This is I have to say a rather nice little music device. It's plays oggs which is of course fantastic, the only drawback is the strange playlist '.pla' format. These can be written using the windows only software which comes with the player, but for those of us on linux there is nop no such facility. I have spent some time with a hex editor reading the playlist file generated by the player and have determined the format which I detail here.
The file can be considered to be broken up into 512 byte chunks, the first is the header and every one after that is a songtrack.
File Header Format
The first 4 bytes are the number of tracks in the file, this appears to be big-endian bigendian as I have only seen the 4th of these bytes with anything in it.
The track listings appear to be in big-endian bigendian 16-bit format. That is there are two bytes for each character but I have only seen the second of these used for anything. I'm assuming the extra space is used for non-latin character sets but all the lists I've been working with simply have a '\0' as every other byte.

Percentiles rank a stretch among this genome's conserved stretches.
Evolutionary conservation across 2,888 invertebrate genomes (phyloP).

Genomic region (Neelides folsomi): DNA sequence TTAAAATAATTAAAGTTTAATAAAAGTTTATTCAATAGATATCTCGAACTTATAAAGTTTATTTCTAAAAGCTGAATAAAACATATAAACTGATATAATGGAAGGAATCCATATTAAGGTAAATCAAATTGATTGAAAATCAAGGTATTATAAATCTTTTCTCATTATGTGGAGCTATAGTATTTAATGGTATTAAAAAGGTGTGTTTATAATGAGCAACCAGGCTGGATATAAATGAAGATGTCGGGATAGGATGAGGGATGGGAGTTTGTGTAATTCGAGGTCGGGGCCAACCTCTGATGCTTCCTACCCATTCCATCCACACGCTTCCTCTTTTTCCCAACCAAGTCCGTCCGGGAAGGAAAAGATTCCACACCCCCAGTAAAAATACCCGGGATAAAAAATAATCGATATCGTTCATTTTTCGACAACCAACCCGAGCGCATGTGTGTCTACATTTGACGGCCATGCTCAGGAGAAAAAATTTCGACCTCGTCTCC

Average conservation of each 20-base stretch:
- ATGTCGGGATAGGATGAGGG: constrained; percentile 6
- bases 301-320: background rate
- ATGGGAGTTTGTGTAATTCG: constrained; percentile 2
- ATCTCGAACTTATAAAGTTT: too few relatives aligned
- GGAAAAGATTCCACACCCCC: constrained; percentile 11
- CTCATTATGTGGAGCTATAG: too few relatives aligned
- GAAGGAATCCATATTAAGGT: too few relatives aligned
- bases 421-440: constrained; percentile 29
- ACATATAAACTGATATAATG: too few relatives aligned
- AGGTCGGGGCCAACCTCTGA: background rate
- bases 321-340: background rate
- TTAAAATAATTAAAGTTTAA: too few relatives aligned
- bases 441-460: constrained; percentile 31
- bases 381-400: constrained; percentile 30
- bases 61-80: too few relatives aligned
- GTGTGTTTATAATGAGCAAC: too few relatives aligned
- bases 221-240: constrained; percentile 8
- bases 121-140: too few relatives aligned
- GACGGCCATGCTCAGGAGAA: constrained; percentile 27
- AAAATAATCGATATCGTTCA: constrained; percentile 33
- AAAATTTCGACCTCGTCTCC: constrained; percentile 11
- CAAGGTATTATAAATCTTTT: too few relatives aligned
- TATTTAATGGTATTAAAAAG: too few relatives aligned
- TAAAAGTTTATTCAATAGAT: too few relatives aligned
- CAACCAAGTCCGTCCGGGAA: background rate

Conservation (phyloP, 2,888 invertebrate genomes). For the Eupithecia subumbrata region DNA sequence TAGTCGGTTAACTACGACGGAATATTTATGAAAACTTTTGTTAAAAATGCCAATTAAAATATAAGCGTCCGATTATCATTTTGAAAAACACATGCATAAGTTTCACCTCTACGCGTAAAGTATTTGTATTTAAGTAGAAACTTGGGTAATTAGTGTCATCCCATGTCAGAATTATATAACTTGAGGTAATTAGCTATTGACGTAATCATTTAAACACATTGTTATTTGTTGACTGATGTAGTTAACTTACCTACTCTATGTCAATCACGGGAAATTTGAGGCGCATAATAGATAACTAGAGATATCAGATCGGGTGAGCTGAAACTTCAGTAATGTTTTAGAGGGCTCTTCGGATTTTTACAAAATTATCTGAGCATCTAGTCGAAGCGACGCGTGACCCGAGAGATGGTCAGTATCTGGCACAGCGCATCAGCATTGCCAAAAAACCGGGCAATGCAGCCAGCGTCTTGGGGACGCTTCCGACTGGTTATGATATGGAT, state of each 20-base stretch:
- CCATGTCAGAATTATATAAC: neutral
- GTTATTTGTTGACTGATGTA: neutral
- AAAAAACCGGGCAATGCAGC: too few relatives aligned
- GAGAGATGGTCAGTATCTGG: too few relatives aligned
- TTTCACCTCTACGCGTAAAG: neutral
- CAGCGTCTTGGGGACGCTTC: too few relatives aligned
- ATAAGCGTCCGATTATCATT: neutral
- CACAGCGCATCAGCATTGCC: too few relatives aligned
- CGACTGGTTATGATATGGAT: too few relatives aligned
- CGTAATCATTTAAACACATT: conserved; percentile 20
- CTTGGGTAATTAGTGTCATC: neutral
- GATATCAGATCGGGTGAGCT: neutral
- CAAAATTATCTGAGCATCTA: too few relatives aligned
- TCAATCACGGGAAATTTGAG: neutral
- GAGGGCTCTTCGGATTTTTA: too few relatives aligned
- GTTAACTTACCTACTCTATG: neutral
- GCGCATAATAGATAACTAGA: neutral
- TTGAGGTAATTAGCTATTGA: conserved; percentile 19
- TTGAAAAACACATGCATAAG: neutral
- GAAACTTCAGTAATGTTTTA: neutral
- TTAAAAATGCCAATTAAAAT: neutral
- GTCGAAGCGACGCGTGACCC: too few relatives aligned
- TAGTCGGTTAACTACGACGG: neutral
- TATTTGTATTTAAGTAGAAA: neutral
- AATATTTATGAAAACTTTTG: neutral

The first 2 bytes specify the 16-bit byte in this chunk from which to read the display part of the filename, that beign being the first character after the path. The remainder of the 512 bytes contain the path and file name of the track relative to the root of the s10 with '\' slashes.
A python script can be found here which does a decent job. It gets a couple of things wrong, namely the number of tracks before the header and the first 2 bytes of the track listing, so an incorrect track name will be displayed.
I have updated it to correct these two issues, iRiverPlaMaker.py
To continue with the example, the way to use the script would be from within the
/Music/wish you were here directory on the s10.
# ls | ../../iRiverPlaMaker.py ../../Playlists/wish\ you\ were\ here.pla
when the python script is in the root directory of the s10.